Activists-in-Residence Join Scarritt Bennett’s Education Team
In September 2016, Scarritt Bennett Center launched the Activist-in-Residence program developed out of consultation with the Faith Matters Network, whose two Nashville based team members, Rev. Jennifer Bailey & Micky ScottBey Jones, also serve as the first Activist-in-Residence team.
The Faith Matters Network equips leaders of faith and moral courage to harness the power of story to amplify their collective impact in ending structural inequality. Read more about their work here.
Rev. Jennifer Bailey, Founding Executive Director, is an ordained itinerant elder in the African Methodist Episcopal Church, public theologian, and emerging national leader in multi-faith movement for justice. A Truman Scholar and Nathan Cummings Foundation Fellow, Jennifer earned degrees from Tufts University and Vanderbilt University Divinity School where she was awarded the Wilbur F. Tillett Prize for accomplishments in the study of theology. Named one of 15 Faith Leaders to Watch by the Center for American Progress, Jennifer comes to this work with nearly a decade of experience at nonprofits combating inter-generational poverty.
Micky ScottBey Jones, Director of Healing Justice Initiatives, is a womanist contemplative activist, healer, nonviolent direct action organizer and consultant who facilitates conferences, workshops, international trips, retreats and online conversations. She writes & speaks on a variety of topics including healing justice, communal self-care, contemplative activism, intersectionality and theology from the margins. Micky has an M.A. in Intercultural Studies and is an Associate Fellow of Racial Justice with Evangelicals for Social Action. She is a collaborator with Faith Matters Network and Children’s Defense Fund. Micky was named one of the Black Christian leaders changing the world in Huffington Post.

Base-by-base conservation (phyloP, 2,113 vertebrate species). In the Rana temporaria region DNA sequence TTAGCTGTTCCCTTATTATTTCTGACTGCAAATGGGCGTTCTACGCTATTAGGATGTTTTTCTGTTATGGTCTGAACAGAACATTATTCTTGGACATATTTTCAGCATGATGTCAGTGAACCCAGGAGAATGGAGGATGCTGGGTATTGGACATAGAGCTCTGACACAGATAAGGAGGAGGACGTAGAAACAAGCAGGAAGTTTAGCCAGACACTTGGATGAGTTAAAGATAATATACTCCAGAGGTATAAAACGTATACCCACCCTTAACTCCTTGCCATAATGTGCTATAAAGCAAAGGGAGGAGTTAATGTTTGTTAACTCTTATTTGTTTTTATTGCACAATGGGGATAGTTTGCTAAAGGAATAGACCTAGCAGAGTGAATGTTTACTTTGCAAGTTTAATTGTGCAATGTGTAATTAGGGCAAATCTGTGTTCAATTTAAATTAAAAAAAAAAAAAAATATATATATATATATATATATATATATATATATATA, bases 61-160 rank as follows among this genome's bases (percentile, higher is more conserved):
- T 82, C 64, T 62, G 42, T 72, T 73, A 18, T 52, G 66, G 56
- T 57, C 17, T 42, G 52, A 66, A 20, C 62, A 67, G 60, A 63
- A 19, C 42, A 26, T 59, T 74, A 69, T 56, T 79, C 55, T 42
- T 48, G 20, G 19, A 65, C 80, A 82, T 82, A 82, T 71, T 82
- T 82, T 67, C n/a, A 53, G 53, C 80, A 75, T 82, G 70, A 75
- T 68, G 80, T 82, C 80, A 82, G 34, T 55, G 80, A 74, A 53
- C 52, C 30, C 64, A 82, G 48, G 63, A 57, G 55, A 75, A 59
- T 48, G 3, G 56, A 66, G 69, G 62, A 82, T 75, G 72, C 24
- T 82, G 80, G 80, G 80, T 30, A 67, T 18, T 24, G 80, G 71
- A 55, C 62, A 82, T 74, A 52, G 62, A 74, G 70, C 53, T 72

Activists-in-Residence receive space and resources to “incubate” experimental work that supports and is aligned with the Center’s mission of providing transformative educational opportunities that are rooted in spiritual traditions and aimed toward creating a more just world. The program is intended to give activists room to foster their spiritual practice; to explore different pathways to spirit and faith-rooted activism; to form new strategies and formations for faith-rooted racial justice work; and to reimagine their current work within a faith-rooted movement building framework. Applicants to the program can apply as individuals or as teams (as resources allow) and serve for an agreed upon duration of time. The hope is that Activist-in-Residence experimentation leads to innovation at the intersection of movement building and spiritual traditions. The Activist-in-Residence program, among other residency offerings including the Belle H. Bennett Fellowship and Laywoman-in-Residence programs, offers the Center an opportunity to participate in the sustainability, self-care, and longevity of activists in critical social justice movement work.
Activist-in-Residence programming currently includes the Hush Harbor Initiative. During Antebellum America, Hush Harbors were a place where black slaves could meet secretly to practice their religious and Indigenous African spirituality with freedom to mourn, weep, wail, dance, sing and tell the truth. Even in places where Christianity could be openly shared with slaves, they were not allowed to meet in secret out of fear that they would plot rebellions if allowed to meet alone.
In that spirit of resilience, this sisterhood circle will be a continuance of our ancestors’ political and spiritual resistance and consist of two primary components:
1) Monthly Sisters of the Yam Meetings: The cohort will meet together in secret once a month so that we can tell our stories without fear of dismissal, reproach or backlash. We meet together in our own space to share our joys, support each other through challenges and know without a doubt that we are never alone. Our guiding text for this time will be Sisters of the Yam: Black Women and Self-Recovery by bell hooks. Cohort members must be nominated to participate.
2) Embodied Resilience Seminars: Led by local black women artists and spiritual teachers, these gatherings supplement the truth-telling, story-based work of the Sisters of the Yam meetings by allowing participants the space to practice the liberative work of healing by introducing creative tools to help guide their process.
The 2016 Embodied Resilience Seminars are open to the public, whereas monthly Yam Meetings are closed.
For more information about the Activist-in-Residence program, contact the Education team at firstname.lastname@example.org.